Seminar Series: Recent Past Seminars

The Bio3 Seminar Series meets every second and fourth Friday of the month, during the academic year. Refreshments are served 15 minutes prior to the seminar's starting time. Students are expected to attend the bi-weekly seminar series.

SEMINARS from spring 2017:

Friday, April 28, 2017 at 10:00 AM

Yuelin Li, Ph.D.
Associate Attending Behavioral Scientist, Department of Epidemiology and Biostatistics, Memorial Sloan Kettering Cancer Center

Title: Neurocognitive Impairment After Cancer, Aggression Under Stress, and Supreme Court Justices' Voting: What Do They Have in Common?

Abstract: The Rasch Model (RM) is a classic IRT (Item Response Theory) model in psychometrics. RM is used to solve various applied problems including the measurement of a psychological construct, the scoring of patient-reported outcomes, and in understanding the politics in the high court. I will begin with the measurement of aggression as an example on how to fit a Rasch Model using Gibbs sampling. Next, the RM can be extended to quantify the politics of the Supreme Court. These first two examples will be brief. I will spend most of the time investigating a paradox—that many cancer survivors report memory deficits, yet their memory seems intact by standard neurocognitive tests. A Bayesian latent regression RM (Li, et al. 2016) helps to make sense of this apparent contradiction. I will provide a practical guide, on how to fit the Bayesian latent RM, and how to use the MCMC chains to derive empirical estimates that are harder to get with non-Bayesian methods. The overall goal is to show how psychometric methods have many useful applications across diverse disciplines. Hopefully, a brief introduction will stir discussions on how IRT models may be useful in your own research.

Location: Warwick Evans Conference Room, Building D
4000 Reservoir Rd, Washington, DC 20057-1484

Friday, March 24, 2017 at 10:00 AM

Jenna Krall, Ph.D.
 Assistant Professor, Department of Global and Community Health, College of Health and Human Services, George Mason University

Title: Estimating Sources of Air Pollution and Their Impact on Human Health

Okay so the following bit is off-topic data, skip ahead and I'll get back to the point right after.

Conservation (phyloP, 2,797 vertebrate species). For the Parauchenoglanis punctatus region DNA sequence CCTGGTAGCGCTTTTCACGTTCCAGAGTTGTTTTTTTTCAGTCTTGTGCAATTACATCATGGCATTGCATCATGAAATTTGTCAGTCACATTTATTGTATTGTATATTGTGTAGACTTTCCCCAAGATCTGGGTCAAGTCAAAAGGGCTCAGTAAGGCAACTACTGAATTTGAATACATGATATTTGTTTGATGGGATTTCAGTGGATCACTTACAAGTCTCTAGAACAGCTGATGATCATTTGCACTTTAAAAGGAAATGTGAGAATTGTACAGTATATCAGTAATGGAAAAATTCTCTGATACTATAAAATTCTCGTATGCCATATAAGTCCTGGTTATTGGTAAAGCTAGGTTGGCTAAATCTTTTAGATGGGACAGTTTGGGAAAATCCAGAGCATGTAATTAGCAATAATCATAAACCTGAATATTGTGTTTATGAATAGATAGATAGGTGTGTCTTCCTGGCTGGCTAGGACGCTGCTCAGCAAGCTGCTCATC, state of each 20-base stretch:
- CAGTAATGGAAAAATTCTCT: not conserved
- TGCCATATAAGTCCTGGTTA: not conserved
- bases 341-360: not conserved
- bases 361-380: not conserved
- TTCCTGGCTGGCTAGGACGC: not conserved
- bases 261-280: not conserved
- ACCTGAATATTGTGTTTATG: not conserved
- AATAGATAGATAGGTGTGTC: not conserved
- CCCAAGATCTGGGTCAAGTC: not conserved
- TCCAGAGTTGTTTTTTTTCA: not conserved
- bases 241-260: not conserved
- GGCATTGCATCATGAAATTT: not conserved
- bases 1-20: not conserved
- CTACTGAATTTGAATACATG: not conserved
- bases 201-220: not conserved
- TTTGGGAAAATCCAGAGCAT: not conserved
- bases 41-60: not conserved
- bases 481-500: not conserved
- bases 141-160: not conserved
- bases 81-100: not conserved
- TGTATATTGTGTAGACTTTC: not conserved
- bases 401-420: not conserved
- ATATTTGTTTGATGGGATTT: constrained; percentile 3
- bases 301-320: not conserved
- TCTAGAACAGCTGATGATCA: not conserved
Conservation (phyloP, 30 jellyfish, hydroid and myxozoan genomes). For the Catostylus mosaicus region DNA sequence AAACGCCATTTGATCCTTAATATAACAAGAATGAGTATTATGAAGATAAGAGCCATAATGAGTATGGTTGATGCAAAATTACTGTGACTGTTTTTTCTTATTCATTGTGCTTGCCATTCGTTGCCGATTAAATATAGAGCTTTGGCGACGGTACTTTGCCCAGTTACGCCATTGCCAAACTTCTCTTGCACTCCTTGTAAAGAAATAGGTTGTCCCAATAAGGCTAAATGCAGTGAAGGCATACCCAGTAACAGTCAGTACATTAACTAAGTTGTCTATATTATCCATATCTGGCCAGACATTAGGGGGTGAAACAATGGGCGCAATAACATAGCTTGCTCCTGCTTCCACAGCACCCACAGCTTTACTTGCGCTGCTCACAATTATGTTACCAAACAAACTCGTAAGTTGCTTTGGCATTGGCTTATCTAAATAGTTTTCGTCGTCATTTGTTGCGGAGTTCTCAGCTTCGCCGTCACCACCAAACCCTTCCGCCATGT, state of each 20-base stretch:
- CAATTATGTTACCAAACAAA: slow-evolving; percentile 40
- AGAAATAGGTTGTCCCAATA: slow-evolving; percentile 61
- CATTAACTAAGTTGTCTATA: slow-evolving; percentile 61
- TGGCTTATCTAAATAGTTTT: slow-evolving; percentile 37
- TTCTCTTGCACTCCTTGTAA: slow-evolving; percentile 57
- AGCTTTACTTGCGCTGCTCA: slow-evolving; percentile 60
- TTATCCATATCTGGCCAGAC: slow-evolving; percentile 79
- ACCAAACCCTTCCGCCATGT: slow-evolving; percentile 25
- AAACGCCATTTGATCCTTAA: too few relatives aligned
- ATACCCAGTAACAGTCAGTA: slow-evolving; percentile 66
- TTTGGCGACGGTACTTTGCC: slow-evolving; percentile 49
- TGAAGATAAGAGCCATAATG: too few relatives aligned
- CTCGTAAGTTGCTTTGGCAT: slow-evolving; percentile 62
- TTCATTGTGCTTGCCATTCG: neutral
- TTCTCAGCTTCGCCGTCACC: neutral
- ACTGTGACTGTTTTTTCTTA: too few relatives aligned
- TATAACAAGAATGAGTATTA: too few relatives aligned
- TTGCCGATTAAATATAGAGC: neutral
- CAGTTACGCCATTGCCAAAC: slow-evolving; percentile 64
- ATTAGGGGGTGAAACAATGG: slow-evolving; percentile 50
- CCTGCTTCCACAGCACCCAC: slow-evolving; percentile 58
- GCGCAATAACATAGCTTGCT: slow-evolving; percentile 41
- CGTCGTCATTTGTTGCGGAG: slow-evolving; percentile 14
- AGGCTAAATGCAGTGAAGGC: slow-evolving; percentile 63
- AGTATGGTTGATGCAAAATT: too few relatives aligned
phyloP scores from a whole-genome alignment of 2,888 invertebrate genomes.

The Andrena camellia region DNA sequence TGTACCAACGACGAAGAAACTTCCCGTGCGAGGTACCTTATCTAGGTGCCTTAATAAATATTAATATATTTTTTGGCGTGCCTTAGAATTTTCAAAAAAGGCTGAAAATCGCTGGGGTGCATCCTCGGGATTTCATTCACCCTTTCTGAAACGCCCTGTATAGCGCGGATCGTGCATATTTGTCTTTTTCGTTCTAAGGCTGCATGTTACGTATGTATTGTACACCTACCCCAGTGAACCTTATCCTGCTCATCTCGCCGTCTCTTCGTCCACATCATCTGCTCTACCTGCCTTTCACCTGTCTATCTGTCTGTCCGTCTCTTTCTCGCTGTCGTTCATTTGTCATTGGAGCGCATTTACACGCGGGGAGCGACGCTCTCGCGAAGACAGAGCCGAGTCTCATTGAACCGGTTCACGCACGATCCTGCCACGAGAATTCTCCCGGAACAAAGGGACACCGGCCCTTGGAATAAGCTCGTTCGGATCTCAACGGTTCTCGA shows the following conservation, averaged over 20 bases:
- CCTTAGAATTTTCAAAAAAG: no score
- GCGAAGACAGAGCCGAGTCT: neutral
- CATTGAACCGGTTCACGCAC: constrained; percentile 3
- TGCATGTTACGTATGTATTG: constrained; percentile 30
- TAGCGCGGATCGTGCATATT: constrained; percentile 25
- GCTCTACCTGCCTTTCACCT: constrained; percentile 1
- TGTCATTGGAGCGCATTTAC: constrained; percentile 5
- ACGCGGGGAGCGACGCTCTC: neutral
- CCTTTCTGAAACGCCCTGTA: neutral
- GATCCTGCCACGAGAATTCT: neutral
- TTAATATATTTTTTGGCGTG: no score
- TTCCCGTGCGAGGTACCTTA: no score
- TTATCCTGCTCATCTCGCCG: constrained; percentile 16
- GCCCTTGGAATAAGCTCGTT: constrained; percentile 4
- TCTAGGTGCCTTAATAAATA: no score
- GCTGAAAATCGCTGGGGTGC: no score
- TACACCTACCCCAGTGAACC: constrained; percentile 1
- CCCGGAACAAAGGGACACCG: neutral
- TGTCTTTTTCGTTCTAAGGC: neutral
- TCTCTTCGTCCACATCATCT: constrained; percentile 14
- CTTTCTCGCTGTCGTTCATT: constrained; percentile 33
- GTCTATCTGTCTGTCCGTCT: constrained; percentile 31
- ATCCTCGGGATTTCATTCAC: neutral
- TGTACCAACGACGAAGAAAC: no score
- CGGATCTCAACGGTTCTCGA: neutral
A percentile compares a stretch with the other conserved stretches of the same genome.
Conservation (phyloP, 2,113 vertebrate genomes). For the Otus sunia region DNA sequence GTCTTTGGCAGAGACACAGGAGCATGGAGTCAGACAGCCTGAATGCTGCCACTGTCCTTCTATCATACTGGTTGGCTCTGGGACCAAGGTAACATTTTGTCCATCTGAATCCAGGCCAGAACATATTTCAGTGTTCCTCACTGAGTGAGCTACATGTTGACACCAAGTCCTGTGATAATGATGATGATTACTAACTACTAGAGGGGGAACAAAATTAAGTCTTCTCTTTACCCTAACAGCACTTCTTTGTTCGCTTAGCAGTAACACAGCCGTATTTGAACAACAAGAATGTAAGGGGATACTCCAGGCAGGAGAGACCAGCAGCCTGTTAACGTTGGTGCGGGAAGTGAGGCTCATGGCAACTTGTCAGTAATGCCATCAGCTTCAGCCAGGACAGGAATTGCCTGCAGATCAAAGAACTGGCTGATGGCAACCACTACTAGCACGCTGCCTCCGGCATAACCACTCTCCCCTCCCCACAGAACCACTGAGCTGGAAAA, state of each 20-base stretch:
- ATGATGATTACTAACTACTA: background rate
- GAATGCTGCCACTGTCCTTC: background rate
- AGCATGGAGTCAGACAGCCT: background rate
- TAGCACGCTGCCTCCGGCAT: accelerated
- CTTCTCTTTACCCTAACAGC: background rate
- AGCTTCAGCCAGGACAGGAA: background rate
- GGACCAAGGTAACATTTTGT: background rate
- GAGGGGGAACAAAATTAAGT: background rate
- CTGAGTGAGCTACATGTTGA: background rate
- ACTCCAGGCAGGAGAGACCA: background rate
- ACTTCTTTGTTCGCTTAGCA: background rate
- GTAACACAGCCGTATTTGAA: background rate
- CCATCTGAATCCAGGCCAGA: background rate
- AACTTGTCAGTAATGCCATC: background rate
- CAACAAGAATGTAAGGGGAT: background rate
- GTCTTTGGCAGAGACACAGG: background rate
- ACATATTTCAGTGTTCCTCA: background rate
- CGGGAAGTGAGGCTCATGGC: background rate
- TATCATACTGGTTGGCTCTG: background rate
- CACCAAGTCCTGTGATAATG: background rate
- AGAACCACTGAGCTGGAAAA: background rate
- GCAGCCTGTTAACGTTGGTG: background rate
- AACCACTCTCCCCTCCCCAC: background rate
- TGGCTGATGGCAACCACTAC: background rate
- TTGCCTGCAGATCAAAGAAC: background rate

Abstract: Exposure to particulate matter (PM) air pollution has been associated with increased mortality and morbidity. PM is a complex chemical mixture, and associations between PM and health vary by its chemical composition. Identifying which sources of PM, such as motor vehicles or wildfires, emit the most toxic pollution can lead to a better understanding of how PM impacts health. However, exposure to source-specific PM is not directly observed and must be estimated from PM chemical component data. Source apportionment models aim to estimate source-specific concentrations of PM and the chemical composition of PM emitted by each source. These models, while useful, have some limitations. Specifically, the models are not identifiable without additional information, the estimated source chemical compositions may not match known source compositions, and the models are difficult to apply in multicity studies. In this talk, I introduce source apportionment models and discuss current challenges and opportunities in their application. I estimate sources and their health effects in two studies: a study of commuters in Atlanta, GA and a multicity time series study of four U.S. cities.

Location: Warwick Evans Conference Room, Building D
4000 Reservoir Rd, Washington, DC 20057-1484

Friday, February 24, 2017 at 10:00 AM

Peter Song, Ph.D. 
Professor, Department of Biostatistics, University of Michigan at Ann Arbor

Title: Fusion Learning of Model Heterogeneity in Data Integration

Abstract: As data sets of related studies become more easily accessible, combining data sets of similar studies is often undertaken in practice to achieve a larger sample size and higher power. A major challenge arising from data integration pertains to data heterogeneity in terms of study population, study design, or study coordination. Ignoring such heterogeneity in data analysis may result in biased estimation and misleading inference. Traditional techniques of remedy to data heterogeneity include the use of interactions and random effects, which are inferior to achieving desirable statistical power or providing a meaningful interpretation, especially when a large number of smaller data sets are combined. In this paper, we propose a regularized fusion learning method that allows us to identify and merge inter-model homogeneous parameter clusters in regression analysis, without the use of hypothesis testing approach. Using the fused lasso, we establish a computationally efficient procedure to deal with large-scale integrated data. Incorporating the estimated parameter ordering in the fused lasso facilitates computing speed with no loss of statistical power. We conduct extensive simulation studies and provide an application example to demonstrate the performance of the new method with a comparison to the conventional methods. This is a joint work with Lu Tang.

Location: Warwick Evans Conference Room, Building D
4000 Reservoir Rd, Washington, DC 20057-1484

Friday, February 10, 2017 at 9:30 AM

Yinglei Lai, Ph.D.
Professor of Statistics, Department of Statistics, George Washington University

Title: Concordant Integrative Analysis of Multiple Two-Sample Genome-Wide Expression Data Sets